Includes dogs, cats and birds
For small animal appointments
call (979) 845-2351
Browse services for small animals >>
Includes horses and cattle
For large animal appointments
call (979) 845-3541
Browse services for large animals >>
Natural nutrients … natural herb … from a natural source …
plants. Is this combination a better alternative than prescription
treatments? For centuries medications have been derived from plants
and many drugs now synthesized originated from plants. Could
unprocessed natural herbs and their nutrients achieve "miraculous"
cures where traditional medicines have failed?
For pet caregivers, nutritional and dietary supplements,
"nutraceuticals", can be used to maintain or improve the health and
well being of their animal. They may add nutrition animals should
be getting from their environment but aren't getting from their
"Nutraceuticals are dietary supplements from a food source
thought to have properties for improving health, preventing
disease, and providing nutritional supplementation," explained Dr.
Glennon Mays, clinical associate professor, Texas A&M Large
Animal Clinical Sciences Department. "They are substances
considered to have nutritional as well as therapeutic value."
"Nutraceuticals are thought beneficial for conditions ranging
from anti-oxidants, hypercholesterolemia, cancer, arterial health,
to joint health. Pet caregivers obviously desire improved health
quality for their aging pet. They desire to have the young pet
population become a healthier aged one," noted Mays.
"Nutraceuticals are commonly used in large animal health care.
Vitamin and mineral supplements for livestock and horses are used
in range, pasture, and equine stable environments. Probably the
most common equine supplementation is directed toward cartilaginous
health within the joint. Other supplements target skin and hair
coat quality," explained Mays.
"The effectiveness of nutraceuticals is sometime scrutinized
because of a lack of scientific study or documentation of reported
results or improvement in a certain condition or disease process,"
noted Mays. Additionally, there is concern that nutraceutical
dosage and potency have not been determined since these drugs are
not regulated by the Food and Drug Administration.
"Animals are potentially allergic to the plant or feed source of
the nutraceutical product," Mays also noted. "Since trial studies
are not conducted, and dosing is often subjective, overdosing or an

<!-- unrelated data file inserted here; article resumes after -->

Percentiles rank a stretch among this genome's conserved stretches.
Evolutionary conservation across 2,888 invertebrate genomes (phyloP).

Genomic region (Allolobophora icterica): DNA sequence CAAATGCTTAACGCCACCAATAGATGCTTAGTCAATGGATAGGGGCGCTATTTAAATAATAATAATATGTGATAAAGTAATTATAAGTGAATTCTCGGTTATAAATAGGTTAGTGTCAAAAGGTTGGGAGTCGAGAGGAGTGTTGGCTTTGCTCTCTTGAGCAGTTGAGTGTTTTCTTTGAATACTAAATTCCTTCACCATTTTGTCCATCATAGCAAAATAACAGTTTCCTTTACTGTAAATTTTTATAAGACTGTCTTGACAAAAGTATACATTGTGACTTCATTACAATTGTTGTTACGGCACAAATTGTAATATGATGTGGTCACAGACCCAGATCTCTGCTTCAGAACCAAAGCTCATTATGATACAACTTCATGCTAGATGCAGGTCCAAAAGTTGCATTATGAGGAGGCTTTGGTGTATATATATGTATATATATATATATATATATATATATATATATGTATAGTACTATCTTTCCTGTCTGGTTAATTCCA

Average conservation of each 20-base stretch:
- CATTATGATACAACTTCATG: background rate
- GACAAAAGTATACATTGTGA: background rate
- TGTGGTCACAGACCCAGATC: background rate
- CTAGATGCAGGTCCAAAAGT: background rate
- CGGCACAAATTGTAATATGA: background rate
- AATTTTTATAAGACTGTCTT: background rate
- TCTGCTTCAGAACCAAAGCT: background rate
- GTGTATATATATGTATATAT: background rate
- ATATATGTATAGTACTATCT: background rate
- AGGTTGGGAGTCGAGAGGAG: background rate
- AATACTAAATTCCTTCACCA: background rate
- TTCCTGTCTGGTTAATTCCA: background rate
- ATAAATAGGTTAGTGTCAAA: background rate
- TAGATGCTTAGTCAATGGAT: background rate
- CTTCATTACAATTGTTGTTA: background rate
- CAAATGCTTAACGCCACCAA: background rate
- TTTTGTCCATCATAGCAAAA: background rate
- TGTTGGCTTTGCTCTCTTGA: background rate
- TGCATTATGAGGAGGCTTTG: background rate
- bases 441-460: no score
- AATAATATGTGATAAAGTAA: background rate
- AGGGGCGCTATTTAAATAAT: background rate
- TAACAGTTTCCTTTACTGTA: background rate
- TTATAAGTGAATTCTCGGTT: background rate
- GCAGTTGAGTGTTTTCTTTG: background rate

appropriately dosed product to an animal with hypersensitivity
issues is potentially dangerous."
Mays gives examples of glucosamine joint supplement which is an
extract of shell fish and St. John's Wort, a plant beneficial or
toxic depending on the animal's reaction upon ingestion and amount
"Because testing is not done, we simply do not know for certain
the interaction of nutraceuticals with prescription drugs,"
cautioned Mays. "Research for the study of dosing, possible side
effects, toxicity levels, interaction with medications or effects
on previously existing medical conditions is lacking."
Mays explained that it is possible for any therapeutic device
or, external/internal application of natural or synthetic potion,
solution, injection, pill, capsule or liquid, to have or create an
adverse affect. Biological systems react differently to foreign
substances that are not naturally occurring within that individual
system and certainly unexpected and unwanted results associated
with untested products are possible.
"Determining that a condition exists for which one of the
nutraceuticals might address or improve is the challenge," stated
Mays. "The diagnosis of the condition is often the most difficult
area. Once the problem has a name then a plan of therapy can begin.
Any of the nutraceuticals are potentially dangerous depending on
how the patient's system responds to the introduction of the
Natural nutrients … from natural sources … and still the best
way to determine if nutraceuticals are right for your pet is to
become informed and talk to your veterinarian about what treatments
are available and how they should and should not be used.
Pet Talk is a service of the College of Veterinary Medicine
& Biomedical Sciences, Texas A&M University.
Stories can be viewed on the Web at http://tamunews.tamu.edu/.
Suggestions for future topics may be directed to firstname.lastname@example.org
Angela G. Clendenin
Director, Communications & Public Relations
Ofc - (979) 862-2675
Cell - (979) 739-5718
Texas A&M University, College Station, Texas 77843
| Site maintained by CVM Web Development. | © 2013 Texas A&M University